Do businesses really want to “go green”?


Earth RecyclingAccording to the “2010 Gibbs & Soell Sense & Sustainability Study” released yesterday, American consumers and Fortune 1000 executives doubt that there’s widespread commitment to “go green” among corporate America. The survey was conducted online last month among 2,605 US adults and 304 Fortune 1000 executives. Among its findings:

  • Corporate America may have embarked on its “sustainability” journey but still draws public skepticism. Only 29% of executives and 16% of consumers believe that a majority of businesses are committed to “going green”—defined as “improving the health of the environment by implementing more sustainable business practices and/or offering environmentally-friendly products or services.” About half the executives (54%) and consumers (48%) surveyed believe “some” businesses are committed to “going green.”
  • Financial inefficiency, market reluctance and unclear measurement are roadblocks to corporate sustainability. Executives cite insufficient ROI (78%), consumers’ unwillingness to pay more for green products or services (71%), and difficulty in evaluating sustainability across a product life cycle (45%) as the top barriers to more businesses “going green.”
  • A lack of human capital dedicated to a sustainability strategy is a major concern. Most companies have merely added responsibilities for green efforts to the primary duties of a team (35%) or to a C-suite or another senior-level position (15%). Only about one in 10 say they have a C-suite or other senior person dedicated solely to sustainability (12%). About a third (31%) said there’s no one at their organization primarily or even partially responsible for green initiatives.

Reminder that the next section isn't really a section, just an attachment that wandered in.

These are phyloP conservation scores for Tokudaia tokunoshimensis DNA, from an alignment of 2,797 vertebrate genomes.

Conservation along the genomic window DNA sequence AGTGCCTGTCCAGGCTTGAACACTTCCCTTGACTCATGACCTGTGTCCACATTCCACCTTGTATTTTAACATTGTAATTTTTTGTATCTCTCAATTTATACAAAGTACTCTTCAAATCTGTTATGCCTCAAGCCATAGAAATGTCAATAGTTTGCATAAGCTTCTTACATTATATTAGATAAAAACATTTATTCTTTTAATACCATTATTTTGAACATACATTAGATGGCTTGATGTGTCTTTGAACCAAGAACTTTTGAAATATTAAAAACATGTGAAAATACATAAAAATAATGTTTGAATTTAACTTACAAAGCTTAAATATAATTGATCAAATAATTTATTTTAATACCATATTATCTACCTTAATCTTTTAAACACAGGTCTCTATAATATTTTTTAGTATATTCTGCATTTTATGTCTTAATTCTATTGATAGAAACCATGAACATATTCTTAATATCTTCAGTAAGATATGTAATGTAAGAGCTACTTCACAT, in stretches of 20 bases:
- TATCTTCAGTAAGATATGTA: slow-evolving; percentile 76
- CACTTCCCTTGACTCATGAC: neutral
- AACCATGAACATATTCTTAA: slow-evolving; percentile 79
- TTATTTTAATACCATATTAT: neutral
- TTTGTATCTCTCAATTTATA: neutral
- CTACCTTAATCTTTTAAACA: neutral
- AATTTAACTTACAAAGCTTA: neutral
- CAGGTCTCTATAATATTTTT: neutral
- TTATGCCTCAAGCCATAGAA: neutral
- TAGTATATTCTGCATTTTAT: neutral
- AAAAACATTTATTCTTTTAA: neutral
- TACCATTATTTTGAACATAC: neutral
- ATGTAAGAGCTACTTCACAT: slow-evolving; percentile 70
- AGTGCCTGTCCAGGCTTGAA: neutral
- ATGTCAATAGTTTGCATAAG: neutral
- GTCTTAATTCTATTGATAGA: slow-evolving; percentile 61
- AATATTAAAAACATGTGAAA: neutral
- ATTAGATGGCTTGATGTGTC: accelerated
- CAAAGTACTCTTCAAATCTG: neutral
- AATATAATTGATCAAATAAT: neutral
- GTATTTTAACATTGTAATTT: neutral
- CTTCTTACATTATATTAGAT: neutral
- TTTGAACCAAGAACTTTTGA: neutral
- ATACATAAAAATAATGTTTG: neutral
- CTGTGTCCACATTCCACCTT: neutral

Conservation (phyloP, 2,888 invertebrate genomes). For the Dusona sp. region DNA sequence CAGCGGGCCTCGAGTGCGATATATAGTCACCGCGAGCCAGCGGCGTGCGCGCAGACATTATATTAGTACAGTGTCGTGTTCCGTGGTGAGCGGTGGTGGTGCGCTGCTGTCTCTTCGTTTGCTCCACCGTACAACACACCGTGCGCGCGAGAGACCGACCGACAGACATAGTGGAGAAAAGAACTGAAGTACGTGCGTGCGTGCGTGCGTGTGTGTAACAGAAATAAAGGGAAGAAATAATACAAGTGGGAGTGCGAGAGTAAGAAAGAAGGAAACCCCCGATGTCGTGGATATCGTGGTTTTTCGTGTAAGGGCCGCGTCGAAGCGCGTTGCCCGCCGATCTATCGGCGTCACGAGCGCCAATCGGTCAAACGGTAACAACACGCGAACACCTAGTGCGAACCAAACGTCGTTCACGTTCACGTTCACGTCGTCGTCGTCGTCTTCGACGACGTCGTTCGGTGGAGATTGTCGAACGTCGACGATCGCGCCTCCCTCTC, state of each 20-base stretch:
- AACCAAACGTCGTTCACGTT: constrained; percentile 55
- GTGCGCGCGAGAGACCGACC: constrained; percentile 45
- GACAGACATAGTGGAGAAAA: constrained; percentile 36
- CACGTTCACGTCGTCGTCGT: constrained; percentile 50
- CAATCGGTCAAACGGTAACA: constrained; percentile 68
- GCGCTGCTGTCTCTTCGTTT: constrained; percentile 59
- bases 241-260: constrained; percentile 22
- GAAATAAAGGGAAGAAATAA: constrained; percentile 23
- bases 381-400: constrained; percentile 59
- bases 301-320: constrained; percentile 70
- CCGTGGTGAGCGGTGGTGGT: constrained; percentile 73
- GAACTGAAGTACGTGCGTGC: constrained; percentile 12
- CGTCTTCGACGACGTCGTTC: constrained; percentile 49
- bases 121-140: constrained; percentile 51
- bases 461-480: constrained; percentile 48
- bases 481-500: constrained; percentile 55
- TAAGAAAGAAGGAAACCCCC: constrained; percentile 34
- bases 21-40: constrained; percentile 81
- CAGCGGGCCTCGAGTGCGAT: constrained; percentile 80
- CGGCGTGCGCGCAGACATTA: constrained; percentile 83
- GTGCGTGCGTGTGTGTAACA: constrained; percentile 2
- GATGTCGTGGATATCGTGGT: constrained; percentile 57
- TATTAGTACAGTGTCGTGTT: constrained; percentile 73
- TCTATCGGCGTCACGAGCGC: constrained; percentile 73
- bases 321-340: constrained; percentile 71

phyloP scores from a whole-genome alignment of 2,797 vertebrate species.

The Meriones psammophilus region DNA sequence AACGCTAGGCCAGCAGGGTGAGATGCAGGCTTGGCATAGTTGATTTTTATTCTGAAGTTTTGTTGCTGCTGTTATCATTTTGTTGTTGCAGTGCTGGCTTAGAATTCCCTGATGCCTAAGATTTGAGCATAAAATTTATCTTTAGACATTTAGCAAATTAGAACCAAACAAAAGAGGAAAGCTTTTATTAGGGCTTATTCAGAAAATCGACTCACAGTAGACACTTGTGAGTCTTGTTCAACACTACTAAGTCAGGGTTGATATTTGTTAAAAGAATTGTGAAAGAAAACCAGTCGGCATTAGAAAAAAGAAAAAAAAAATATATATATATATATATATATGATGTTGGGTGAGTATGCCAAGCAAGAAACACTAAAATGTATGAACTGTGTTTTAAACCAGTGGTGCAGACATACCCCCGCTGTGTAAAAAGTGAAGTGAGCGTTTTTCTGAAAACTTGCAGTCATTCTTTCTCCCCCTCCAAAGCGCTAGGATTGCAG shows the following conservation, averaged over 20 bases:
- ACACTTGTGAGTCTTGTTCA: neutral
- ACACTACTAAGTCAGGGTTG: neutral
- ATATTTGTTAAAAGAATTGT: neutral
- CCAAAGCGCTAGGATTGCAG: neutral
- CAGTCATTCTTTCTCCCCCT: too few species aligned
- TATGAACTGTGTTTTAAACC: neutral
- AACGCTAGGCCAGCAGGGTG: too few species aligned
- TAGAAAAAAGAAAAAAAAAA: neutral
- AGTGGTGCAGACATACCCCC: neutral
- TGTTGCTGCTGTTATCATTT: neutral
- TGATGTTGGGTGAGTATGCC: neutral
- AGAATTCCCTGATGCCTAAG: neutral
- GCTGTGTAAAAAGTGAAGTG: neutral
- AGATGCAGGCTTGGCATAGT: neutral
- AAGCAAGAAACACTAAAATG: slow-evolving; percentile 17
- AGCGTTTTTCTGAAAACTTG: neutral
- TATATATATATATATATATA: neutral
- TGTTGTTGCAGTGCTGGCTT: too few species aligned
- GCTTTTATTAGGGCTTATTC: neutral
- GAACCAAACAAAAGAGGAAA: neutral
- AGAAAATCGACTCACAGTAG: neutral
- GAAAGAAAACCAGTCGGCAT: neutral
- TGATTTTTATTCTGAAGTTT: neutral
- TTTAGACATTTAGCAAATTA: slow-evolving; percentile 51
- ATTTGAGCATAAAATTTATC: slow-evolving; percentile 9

My Thoughts: So, do businesses really want to “go green”? Not based on the results of this particular study. It starts with top-down commitment by a C-level manager (and team) whose only duty is moving the sustainability strategy forward. This is clearly lacking. The second bullet point above can be summed up as $$$. In the right instance and using the right methods, all these anti-sustainability monetary objections can be answered. It’s no wonder most consumers don’t believe companies want to “go green” based on the aforementioned corporate apathy and financial opposition.

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2 Responses to Do businesses really want to “go green”?

  1. Ed Dedman says:

    Mark, from a vendor perspective over the last few years, I’ve had quite a few companies inquire about “green” alternatives – materials with more sustainable attributes, reduced environmental impact, or similar appeal. The bottom line has almost always been that those alternatives would have cost them more money, and invariably, they chose to stick with their current “browner” choices. Green, sustainable – whatever you want to call it, money still matters most.

  2. Arthur McLeod says:

    The other big issue is how do companies define their “green” initiatives?

    If you can reduce your process energy consumption, with a decent ROI, you are going to do it. That’s going green.

    If you can downgauge your “brown” product, or switch to a stronger lighter “brown” product to reduce material cost, is that not greening it?

    And is not every successful application of flexible packaging to supplant ridged packaging a green initiative?

    We’re all greening all the time, but usually we call it improving efficiency, or in the flexibles market, sales growth.

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